“The catch came when we first got into that side of the business,” McHugh notes. “When people walk into a gas station or convenience store they tend to think, ‘Geez, how long has that milk been on the shelf.’ And our industry used to have something called insult pricing, which means you need it, we have it and we’re convenient, so you’re going to pay through the nose to get it. So we had to beat the model on price and freshness.”
To do that Kwik Trip spent the past 10 years investing heavily in its La Crosse infrastructure, on such things as a state-of-the-art dairy and commissary, along with its own distribution center.
“The reality is, the milk that was in the belly of the cow this morning at 2 a.m. is processed here in La Crosse and by 5 p.m. it’s being distributed to the stores,” says McHugh. Eighty percent of all the things we sell inside our stores actually come from Kwik Trip, at one of our facilities here in La Crosse or via our distribution. Every single store gets at least one, if not two, deliveries per day so that we can guarantee freshness.”
Because Kwik Trip is also vertically integrated, it means that it means the company isn’t paying somebody else to process the milk or make the pizza, so there’s no middleman. The company can pass those savings along to the consumer and beat places like Wal-Mart by 10%, according to McHugh.
With its aggressive expansion plans, it might seem like the company is risking its effective business model to pursue growth, but McHugh says that’s not the case.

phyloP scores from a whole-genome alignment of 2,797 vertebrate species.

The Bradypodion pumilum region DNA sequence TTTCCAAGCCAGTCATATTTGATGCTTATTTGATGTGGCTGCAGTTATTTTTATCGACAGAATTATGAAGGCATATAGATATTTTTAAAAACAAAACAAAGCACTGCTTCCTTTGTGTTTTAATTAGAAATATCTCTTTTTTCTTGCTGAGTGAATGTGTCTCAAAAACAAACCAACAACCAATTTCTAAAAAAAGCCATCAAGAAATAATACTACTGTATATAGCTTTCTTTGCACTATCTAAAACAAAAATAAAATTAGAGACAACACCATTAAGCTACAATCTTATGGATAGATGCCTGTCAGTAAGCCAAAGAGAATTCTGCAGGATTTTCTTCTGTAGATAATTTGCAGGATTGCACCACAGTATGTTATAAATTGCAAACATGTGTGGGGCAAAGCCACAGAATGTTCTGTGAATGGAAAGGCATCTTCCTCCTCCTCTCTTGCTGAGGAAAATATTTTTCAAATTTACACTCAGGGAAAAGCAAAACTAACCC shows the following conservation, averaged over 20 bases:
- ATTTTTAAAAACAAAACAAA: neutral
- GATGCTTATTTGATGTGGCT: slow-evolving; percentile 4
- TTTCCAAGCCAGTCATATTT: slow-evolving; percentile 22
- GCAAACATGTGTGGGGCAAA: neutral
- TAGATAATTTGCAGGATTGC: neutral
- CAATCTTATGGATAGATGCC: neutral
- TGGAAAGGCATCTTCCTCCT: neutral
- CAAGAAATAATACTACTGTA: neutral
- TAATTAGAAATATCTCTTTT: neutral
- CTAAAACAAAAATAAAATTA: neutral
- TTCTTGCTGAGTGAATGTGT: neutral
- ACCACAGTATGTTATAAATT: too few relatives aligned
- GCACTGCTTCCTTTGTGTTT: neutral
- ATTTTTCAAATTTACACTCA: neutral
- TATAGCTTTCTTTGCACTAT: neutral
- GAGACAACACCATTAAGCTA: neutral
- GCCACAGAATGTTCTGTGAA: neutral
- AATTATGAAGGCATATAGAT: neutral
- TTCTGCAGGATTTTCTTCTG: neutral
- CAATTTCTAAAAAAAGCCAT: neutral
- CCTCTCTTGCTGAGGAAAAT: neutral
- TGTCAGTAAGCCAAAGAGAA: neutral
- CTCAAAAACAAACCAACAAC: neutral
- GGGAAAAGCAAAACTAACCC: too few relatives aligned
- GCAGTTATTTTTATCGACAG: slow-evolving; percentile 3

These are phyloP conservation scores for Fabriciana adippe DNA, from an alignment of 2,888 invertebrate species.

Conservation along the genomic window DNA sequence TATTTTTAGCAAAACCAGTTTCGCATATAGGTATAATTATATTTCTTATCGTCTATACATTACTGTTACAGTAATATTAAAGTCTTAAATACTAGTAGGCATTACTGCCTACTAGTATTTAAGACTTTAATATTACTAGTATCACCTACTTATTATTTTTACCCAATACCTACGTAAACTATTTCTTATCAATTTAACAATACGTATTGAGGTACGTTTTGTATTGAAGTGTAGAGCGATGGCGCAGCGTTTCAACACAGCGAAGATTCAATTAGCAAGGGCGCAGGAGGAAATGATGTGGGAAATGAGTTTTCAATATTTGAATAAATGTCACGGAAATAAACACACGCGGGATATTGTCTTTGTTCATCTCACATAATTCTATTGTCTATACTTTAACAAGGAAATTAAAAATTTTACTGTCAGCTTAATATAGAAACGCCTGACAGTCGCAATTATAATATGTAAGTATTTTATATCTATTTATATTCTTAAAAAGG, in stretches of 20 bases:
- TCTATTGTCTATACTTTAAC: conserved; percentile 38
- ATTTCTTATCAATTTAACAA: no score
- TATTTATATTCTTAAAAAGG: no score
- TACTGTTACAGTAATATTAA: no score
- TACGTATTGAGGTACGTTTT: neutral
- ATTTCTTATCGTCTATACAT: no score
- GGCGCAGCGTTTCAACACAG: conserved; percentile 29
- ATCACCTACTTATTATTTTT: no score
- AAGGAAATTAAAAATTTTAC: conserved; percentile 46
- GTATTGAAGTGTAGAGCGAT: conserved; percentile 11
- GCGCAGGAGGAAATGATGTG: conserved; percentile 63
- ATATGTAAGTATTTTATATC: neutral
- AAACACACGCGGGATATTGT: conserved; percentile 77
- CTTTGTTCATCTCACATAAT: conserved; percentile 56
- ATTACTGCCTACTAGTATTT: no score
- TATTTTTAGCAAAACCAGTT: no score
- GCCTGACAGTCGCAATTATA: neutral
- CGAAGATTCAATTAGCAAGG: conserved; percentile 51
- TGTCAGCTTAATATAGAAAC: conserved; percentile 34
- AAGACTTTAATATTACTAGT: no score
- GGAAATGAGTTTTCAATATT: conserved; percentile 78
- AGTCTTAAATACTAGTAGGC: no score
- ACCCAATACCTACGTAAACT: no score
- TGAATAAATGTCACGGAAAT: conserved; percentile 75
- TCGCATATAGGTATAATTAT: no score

In the next 10 years Kwik Trip is not planning to expand beyond a 300-mile radius around La Crosse. Beyond that and the company couldn’t do daily distribution.
“For example, our Glazer doughnuts. When they’re made at the bakery they’re only good for 24 hours after they come off the line, and after 24 hours they get pitched, explains McHugh. “So if we’re farther than that from La Crosse it’s not going to work. We have over 550 stores now and we believe we can do another 500 stores in our market before we start to cannibalize our sales. There are a lot of growth opportunities here in the three states yet for us. And maybe 10 years down the road we might have to decide to do another distribution center someplace, but I think we’re good for the next 10 years for sure.”
For more information and to register for the next IB Icons in Business event, visit www.ibmadison.com/Icons.
Date: Wednesday, Sept. 21
Time: 8:00 – 9:30 a.m. buffet breakfast available
Location: The Madison Concourse Hotel, 1 West Dayton Street, Madison, WI 53703
Tickets: $30 each; $160 table of eight
Last Day to Register: Sept. 15, 2016